The Repatriate

Love, Basketball, and the KGB

Non-Fiction - Autobiography
446 Pages
Reviewed on 06/09/2017
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Author Biography

Born into the blue-collar immigrant community of southwest Detroit in 1928, Tom Mooradian graduated from Southwestern High School in 1947 with high academic honors and offers of athletic scholarships. He joined a repatriation group and went to Soviet Armenia, graduated from the Institute of Physical Culture and Sports with a bachelor’s degree, coached junior basketball teams, and became a legendary basketball player for Soviet Armenia. After spending 13 years trying to return to his homeland, he was granted an exit visa by the Soviet government, attended and graduated from Wayne State University with a major in journalism, and worked for Detroit suburban newspapers until his retirement in 2003.

Tom has received numerous Michigan Press Association writing awards for articles and columns; special tributes from the State Senate, State House of Representatives and Certificates of Recognition from the Wayne County Commission, Cities of Wayne, Westland, Inkster, Belleville, Romulus, and Van Buren, Sumpter and Canton Townships for his excellence in journalism.

Tom and his wife Jan divide their time between homes in metro-Detroit and northern Michigan. They have two grown daughters, Jennifer and Bethany, and three delightful grandchildren.

    Book Review

Reviewed by Divine Zape for Readers' Favorite

The Repatriate: Love, Basketball, and the KGB by Tom Mooradian is an autobiography that brilliantly captures what it felt like to live behind the Iron Curtain. Set in 1947 - 1960, this autobiography follows the life of Tom Mooradian, a seventeen-year-old boy, a basketball prodigy, and an honor student with high academic ranking in the senior class in Southwestern High School, as he joins hundreds of other Soviet citizens, fighting for survival in the Soviet Union and in a place that is supposed to be home.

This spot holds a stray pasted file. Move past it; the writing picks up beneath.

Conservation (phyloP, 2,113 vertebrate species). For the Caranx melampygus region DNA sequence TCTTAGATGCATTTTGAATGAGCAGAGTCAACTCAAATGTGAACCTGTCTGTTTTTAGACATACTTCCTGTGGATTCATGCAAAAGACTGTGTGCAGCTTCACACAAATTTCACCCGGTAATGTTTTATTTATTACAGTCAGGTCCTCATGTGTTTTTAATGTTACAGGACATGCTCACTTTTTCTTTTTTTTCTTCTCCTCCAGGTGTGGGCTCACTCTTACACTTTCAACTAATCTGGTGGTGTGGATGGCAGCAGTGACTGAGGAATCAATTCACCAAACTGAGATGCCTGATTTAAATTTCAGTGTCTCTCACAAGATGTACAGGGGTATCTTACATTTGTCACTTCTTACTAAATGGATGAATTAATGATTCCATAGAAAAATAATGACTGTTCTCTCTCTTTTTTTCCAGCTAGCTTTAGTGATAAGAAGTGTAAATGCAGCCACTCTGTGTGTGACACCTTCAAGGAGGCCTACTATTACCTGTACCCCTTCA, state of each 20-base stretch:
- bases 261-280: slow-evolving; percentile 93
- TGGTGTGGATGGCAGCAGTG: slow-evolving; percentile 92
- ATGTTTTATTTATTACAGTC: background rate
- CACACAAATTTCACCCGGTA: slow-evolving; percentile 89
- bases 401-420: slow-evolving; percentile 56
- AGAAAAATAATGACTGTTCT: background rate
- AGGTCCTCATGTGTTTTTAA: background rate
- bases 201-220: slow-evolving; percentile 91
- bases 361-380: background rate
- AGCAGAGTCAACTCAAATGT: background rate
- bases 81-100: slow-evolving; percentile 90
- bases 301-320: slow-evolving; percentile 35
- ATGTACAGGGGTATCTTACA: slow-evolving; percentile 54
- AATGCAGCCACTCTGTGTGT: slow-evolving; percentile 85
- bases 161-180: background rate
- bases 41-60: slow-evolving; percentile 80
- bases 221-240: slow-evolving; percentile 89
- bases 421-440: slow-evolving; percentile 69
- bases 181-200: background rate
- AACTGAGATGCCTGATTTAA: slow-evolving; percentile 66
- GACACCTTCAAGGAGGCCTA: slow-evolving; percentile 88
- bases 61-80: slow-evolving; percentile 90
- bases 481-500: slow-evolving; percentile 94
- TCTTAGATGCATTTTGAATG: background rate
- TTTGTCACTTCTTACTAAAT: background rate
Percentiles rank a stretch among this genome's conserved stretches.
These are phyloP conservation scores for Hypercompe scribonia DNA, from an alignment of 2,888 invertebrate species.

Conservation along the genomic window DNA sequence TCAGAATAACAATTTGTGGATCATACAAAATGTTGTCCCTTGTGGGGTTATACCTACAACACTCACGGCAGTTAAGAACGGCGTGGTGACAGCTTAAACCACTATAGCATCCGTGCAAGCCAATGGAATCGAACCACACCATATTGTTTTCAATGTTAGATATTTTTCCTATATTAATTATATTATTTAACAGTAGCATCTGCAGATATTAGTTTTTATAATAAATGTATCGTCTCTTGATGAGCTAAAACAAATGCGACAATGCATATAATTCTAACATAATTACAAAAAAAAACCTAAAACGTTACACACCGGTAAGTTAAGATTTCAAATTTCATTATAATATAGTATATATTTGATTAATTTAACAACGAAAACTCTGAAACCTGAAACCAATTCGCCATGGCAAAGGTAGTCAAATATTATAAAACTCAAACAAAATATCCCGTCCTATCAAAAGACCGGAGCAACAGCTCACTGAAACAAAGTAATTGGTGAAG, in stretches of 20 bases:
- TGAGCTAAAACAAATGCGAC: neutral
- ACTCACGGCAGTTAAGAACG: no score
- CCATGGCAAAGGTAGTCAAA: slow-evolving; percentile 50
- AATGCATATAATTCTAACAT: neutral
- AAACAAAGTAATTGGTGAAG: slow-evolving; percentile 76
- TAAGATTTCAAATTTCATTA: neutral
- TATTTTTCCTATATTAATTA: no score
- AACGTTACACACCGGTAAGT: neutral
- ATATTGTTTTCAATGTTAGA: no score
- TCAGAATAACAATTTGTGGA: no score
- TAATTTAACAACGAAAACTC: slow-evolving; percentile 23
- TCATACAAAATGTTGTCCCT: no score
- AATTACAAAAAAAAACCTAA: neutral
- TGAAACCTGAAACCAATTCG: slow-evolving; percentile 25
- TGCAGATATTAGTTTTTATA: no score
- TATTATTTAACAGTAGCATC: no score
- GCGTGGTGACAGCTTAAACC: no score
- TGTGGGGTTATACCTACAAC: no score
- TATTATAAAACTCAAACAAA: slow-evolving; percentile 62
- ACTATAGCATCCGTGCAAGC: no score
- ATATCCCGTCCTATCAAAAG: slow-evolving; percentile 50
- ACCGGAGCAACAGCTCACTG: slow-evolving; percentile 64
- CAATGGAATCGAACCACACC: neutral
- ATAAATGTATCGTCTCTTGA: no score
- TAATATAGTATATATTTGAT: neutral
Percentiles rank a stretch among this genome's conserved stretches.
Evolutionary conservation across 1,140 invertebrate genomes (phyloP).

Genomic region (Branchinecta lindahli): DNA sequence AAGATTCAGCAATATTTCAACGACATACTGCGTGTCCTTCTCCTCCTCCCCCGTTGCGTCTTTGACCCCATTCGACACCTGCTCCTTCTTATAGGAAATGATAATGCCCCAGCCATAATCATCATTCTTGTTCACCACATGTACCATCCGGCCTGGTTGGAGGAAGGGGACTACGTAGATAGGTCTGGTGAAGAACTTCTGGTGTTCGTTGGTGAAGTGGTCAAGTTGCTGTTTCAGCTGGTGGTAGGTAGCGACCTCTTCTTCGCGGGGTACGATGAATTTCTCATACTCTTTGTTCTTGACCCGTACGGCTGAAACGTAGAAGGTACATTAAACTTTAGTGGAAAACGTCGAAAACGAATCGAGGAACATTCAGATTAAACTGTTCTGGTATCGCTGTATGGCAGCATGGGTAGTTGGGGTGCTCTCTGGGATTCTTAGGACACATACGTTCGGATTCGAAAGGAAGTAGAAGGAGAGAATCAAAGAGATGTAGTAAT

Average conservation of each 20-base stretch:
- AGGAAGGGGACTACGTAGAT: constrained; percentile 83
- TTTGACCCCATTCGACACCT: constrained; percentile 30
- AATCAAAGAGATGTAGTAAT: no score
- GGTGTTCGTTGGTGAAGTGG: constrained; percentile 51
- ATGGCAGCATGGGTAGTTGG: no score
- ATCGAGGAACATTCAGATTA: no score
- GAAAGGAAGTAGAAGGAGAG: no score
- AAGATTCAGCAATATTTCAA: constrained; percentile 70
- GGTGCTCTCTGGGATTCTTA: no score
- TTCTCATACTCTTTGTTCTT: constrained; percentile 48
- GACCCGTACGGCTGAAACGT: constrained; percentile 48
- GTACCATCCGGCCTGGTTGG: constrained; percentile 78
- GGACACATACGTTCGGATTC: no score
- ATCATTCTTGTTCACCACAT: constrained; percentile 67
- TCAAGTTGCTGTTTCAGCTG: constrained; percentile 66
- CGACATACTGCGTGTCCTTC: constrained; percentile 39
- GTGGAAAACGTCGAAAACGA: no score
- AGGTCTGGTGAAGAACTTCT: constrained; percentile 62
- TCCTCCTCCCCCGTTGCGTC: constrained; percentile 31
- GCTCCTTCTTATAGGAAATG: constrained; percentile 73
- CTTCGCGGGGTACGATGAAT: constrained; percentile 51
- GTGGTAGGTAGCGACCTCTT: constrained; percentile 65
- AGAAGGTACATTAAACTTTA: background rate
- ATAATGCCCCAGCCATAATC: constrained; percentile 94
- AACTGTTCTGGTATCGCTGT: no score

He had joined hundreds of American Armenians to travel to the Soviet bloc with the hopes of living a dream, but upon arrival, he discovered that he had been deprived of his freedom. He couldn’t criticize the state either in public or in private. He was arrested and tortured at the airport in Soviet Armenia by the police just because he had signed a petition to the US Ambassador requesting help to travel back to the US. How did he survive his 13 years behind the Iron Curtain and what did it all have to do with basketball?

Tom Mooradian’s memoir is a heartbreaking story with powerful historical and cultural references, a book that could be read as history lived in the heart of a young Armenian. The setting bears powerful witness to the Cold War and the sufferings of millions of people living behind this part of the Iron Curtain. It is a fascinating story that is so beautifully told. Once you start reading, it becomes impossible to put it down. I was captured by the author's powerful voice, seduced by the excellent writing, and blown away by the entire narrative and the author’s grim experiences and his love for the suffering people. The Repatriate: Love, Basketball, and the KGB will let you see behind the Iron Curtain.